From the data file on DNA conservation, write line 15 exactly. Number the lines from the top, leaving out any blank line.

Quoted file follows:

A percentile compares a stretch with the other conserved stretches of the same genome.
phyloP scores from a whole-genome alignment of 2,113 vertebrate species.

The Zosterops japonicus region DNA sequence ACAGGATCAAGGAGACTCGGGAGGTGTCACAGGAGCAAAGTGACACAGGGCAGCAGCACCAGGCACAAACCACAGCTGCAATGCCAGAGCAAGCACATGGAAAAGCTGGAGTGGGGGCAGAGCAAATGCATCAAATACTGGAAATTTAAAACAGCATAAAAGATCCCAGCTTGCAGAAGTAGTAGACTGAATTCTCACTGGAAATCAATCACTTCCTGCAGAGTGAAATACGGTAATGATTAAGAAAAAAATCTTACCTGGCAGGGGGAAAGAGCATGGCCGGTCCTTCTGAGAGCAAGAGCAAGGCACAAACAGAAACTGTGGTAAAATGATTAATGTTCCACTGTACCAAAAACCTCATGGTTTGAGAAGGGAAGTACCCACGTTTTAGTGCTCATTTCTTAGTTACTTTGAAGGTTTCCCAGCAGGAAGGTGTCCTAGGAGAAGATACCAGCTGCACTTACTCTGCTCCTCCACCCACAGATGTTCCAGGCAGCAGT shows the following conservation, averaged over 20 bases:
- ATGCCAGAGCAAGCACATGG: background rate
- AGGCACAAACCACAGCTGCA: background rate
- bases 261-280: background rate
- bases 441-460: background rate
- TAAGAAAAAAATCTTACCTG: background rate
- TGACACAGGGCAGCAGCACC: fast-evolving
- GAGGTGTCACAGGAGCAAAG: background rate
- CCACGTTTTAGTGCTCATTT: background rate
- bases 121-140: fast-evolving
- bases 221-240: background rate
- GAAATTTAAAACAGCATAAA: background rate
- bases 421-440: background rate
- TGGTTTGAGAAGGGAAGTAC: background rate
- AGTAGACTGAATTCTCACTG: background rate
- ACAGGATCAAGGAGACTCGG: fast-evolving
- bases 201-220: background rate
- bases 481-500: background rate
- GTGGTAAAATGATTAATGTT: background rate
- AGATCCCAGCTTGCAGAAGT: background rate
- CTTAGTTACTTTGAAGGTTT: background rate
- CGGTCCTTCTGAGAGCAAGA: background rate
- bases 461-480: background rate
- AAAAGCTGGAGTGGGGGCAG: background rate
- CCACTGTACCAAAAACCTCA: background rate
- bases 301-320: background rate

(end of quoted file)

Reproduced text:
- bases 421-440: background rate